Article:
Number tagged and released 862 623 3099

Number collected after tagging 6376 2358 20,077

Number of tags recaptured 16 3 33

East Fork of Duplin River

Number tagged and released 1024 1003 3839

Number collected after tagging 14,804 3449 66,843

Number of tags recaptured 4 4 26

West Fork of Duplin River

Number tagged and released 696 1000 4,151

Number collected after tagging 10,600 7114 78,724

Number of tags recaptured 4 7 57

Table 2

Summary of estimated mean daily absolute growth rates for

juvenile Litopenaeus setiferus. Growth rates were converted

to mm/d if reported in other units.



Reference Location (mm/d) Method and notes

Gunter, 1950 Gulf of 0.8-1.3 Size frequency in field

Mexico, Texas samples, juveniles 28-100


Williams, 1955 coastal North 1.2 Size frequency in field

Carolina samples, progression of

maximum sizes of juveniles,

32-117 mm

Johnson and Florida 1.3 Pond culture, juveniles

Fielding, 1956

Lindner and South Atlantic 1.0-1.3 Extrapolated for juveniles

Anderson, 1956 Bight and Gulf 40-80 mm from Walford

of Mexico plot results using field

mark-recapture (disc tags)

data for individuals

70-205 mm

Loesch, 1965 Mobile Bay, 0.6-1.0 Size frequency from spring

Alabama and summer field samples;

progression of maximum

sizes of juveniles 50-135


2.2 juveniles 15-70 mm

Klima, 1974 Galveston Bay, 1.4-1.8 Extrapolated for juveniles

Texas 40-80 mm from Walford

plot results determined

from field mark-recaptured

(stain-injected) subadults

(117 mm)

coastal 1.0-1.3 Extrapolated for juveniles

Louisiana 40-80 mm from Walford

plot results determined

from field mark-recaptured

(stain-injected) subadults

(120 mm)

Mayer, Sapelo Island, 0.9-1.5 Estimated from modal

1985 (1) Georgia size-frequency data for

juveniles 20-120 mm

Knudson et coastal 0.3-0.7 Mark-recapture (injected

al., 1996 Louisiana pigments) of juveniles

45-58 mm (initial size)

from coastal marsh ponds

This study Sapelo Island, 0.6-0.9 Monthly mark-recapture

Georgia (coded ferromagnetic tags)

of juveniles 40-80 mm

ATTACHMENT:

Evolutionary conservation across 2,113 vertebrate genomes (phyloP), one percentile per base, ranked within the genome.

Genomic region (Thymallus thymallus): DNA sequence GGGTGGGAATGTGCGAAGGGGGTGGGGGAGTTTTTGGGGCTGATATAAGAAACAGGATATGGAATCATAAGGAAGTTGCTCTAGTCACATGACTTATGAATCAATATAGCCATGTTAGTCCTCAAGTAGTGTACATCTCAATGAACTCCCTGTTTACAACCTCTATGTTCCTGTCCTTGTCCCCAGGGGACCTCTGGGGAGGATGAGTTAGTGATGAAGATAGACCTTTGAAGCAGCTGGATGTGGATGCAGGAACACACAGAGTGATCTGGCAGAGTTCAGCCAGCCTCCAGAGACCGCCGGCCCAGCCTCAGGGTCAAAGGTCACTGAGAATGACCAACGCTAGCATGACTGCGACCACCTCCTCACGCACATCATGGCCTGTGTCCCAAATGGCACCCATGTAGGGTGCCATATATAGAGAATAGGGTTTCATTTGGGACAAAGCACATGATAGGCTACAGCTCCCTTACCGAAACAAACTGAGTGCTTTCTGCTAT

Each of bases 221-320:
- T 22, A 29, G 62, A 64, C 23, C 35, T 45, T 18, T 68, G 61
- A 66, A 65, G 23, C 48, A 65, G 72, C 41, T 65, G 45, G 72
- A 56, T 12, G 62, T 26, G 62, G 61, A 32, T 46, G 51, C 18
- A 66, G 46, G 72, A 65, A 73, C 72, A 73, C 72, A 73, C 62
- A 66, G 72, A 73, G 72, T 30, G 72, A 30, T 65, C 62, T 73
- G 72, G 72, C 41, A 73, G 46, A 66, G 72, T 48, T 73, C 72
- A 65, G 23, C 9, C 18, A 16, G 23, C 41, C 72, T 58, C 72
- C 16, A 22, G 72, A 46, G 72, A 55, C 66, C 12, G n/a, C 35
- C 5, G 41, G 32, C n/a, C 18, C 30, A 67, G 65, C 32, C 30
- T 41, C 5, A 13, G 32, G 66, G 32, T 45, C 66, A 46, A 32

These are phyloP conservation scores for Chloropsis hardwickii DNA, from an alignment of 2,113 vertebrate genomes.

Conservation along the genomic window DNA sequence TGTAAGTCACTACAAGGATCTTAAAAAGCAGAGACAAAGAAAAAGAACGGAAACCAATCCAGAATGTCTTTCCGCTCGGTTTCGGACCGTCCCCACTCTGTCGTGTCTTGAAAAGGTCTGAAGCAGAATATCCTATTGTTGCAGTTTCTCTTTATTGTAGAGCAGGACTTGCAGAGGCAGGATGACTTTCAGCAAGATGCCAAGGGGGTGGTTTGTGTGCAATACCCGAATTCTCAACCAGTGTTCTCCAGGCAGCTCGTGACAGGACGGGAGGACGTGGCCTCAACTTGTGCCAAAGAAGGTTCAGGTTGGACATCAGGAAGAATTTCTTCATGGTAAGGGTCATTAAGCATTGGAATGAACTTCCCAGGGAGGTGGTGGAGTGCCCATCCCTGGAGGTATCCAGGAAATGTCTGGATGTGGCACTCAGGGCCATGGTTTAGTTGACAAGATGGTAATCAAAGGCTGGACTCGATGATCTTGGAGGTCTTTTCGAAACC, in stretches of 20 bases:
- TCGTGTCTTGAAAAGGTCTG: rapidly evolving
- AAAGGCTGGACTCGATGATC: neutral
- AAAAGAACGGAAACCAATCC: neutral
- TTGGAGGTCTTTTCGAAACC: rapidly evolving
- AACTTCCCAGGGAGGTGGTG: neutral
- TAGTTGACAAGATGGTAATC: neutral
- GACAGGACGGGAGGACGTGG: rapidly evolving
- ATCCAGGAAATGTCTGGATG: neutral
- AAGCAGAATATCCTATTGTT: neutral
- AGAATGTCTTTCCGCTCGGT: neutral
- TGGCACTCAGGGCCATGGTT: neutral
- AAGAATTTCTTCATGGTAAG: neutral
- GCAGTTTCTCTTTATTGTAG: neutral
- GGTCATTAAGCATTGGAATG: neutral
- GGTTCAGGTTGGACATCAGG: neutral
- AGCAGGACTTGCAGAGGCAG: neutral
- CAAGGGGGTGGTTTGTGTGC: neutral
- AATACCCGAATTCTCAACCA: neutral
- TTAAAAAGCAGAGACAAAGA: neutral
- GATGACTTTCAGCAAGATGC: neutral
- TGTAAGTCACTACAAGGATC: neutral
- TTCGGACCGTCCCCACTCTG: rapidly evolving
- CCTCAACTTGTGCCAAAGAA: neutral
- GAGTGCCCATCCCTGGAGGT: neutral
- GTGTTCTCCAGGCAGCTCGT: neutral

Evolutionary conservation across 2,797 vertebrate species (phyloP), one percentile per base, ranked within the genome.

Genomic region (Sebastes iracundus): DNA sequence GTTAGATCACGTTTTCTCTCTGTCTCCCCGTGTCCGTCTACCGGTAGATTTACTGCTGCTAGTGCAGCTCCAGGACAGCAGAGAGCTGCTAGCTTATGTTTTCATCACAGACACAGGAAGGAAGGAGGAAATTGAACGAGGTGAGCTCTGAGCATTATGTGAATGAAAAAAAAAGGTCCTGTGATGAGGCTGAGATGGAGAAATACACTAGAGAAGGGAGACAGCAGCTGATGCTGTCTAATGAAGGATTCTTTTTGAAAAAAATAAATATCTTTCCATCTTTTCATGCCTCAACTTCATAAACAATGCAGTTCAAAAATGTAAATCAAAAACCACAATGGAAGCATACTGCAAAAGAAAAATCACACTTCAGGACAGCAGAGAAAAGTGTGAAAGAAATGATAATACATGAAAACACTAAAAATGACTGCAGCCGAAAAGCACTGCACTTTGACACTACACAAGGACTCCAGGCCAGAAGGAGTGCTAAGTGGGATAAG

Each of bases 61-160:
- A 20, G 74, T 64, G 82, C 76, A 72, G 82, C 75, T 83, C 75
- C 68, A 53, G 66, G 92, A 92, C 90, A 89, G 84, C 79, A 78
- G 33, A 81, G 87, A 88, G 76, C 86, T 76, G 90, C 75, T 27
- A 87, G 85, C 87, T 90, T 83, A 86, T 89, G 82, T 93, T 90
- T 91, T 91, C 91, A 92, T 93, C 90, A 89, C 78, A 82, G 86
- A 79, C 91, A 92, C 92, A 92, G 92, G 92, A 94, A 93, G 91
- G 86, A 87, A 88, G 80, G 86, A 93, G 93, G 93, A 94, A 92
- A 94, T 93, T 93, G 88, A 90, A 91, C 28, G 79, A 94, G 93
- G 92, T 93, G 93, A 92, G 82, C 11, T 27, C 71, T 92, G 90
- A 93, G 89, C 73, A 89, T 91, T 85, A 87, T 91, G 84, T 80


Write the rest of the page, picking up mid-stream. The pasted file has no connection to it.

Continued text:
(initial size) from

subtidal creeks

(1) Mean growth rates reported in Table 3 of Mayer (1985) were

inconsistent with cohort data in Figure 8 of that thesis; rates

reported here were derived directly from the data points shown

in Figure 8 of Mayer’s thesis.

Table 3

Summary of ANOVA results for the effects of month on specific growth

rate of Litopeuaeus setiferus after controlling for the covariate

initial length. Only individuals at large between 3 and 32 days were

included in the analyses. PO = Post Office Creek; SC = Stacey Creek;

EF = East Fork of Duplin River; and WF = West Fork of Duplin River.

Prob. = probability.

1998 (PO and SC) EF

Source df F-value Prob. df F-value

Covariate (initial size) 1 30.77 <0.01 1 1.42

Month 4 1.25 0.30 3 0.74

Error 70 11


Source Prob. df F-value Prob.

Covariate (initial size) 0.26 1 1.42 0.24

Month 0.55 4 4.32 <0.01

Error 36


Several individuals provided field and laboratory assistance for this project, but we especially thank K. Feeley, J. Kneib, and J. Spicer for helping on a regular basis. The primary source of funding was a National Estuarine Research Reserve System Graduate Research Fellowship to S. Webb (NA870R0284) (Estuarine Reserves Division, Office of Ocean and Coastal Resource Management, NOS, NOAA), and matching funds provided by the University of Georgia Marine Institute. The Georgia Sea Grant College Program contributed funds for the purchase of an additional tag injector unit, which substantially improved the effectiveness of the mark-recapture program. The conceptual basis for this project was derived from research conducted under a grant from the National Science Foundation (DEB-9629621), which also contributed supplemental student support.

* Contribution 921 of the Univerisity of Georgia Marine Institute, Sapelo Island, GA.

(1) NOAA (National Oceanic and Atmospheric Administration. 2002. Shrimp overtakes canned tuna as top U.S. seafood. Website: http://www.noaanews. [Accessed: 28 August 2002.]

(2) These species were all previously included in the genus Penaeus, but the subgenera were elevated to genera by Perez-Farfante and Kensley (1997).

(3) NMFS (National Marine Fisheries Service). 2002. Unpubl. data. Website: [Accessed 29 August 2002.]

(4) Garbisch, J. Unpubl. data. Univ. Georgia Marine Institute Flume Dock Monitoring Station, NOAA, Sapelo Island National Estuarine Research Reserve. Univ. Georgia Marine Institute, Sapelo Island, GA 31327.

(5) Southeast Regional Climate Center. Unpubl. data. Website: historical/historical_ga.html. [Accessed 21 November 2003].

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Manuscript approved for publication 30 September 2003 by Scientific Editor.

Stacey Webb

Florida Department of Environmental Protection

Water Quality Standards and Special Projects Program

2600 Blair Stone Road, M.S. 3560

Tallahassee, Floida 32399

E-mail address:

Ronald T. Kneib

UGA Marine Institute

Sapelo Island, Georgia 31327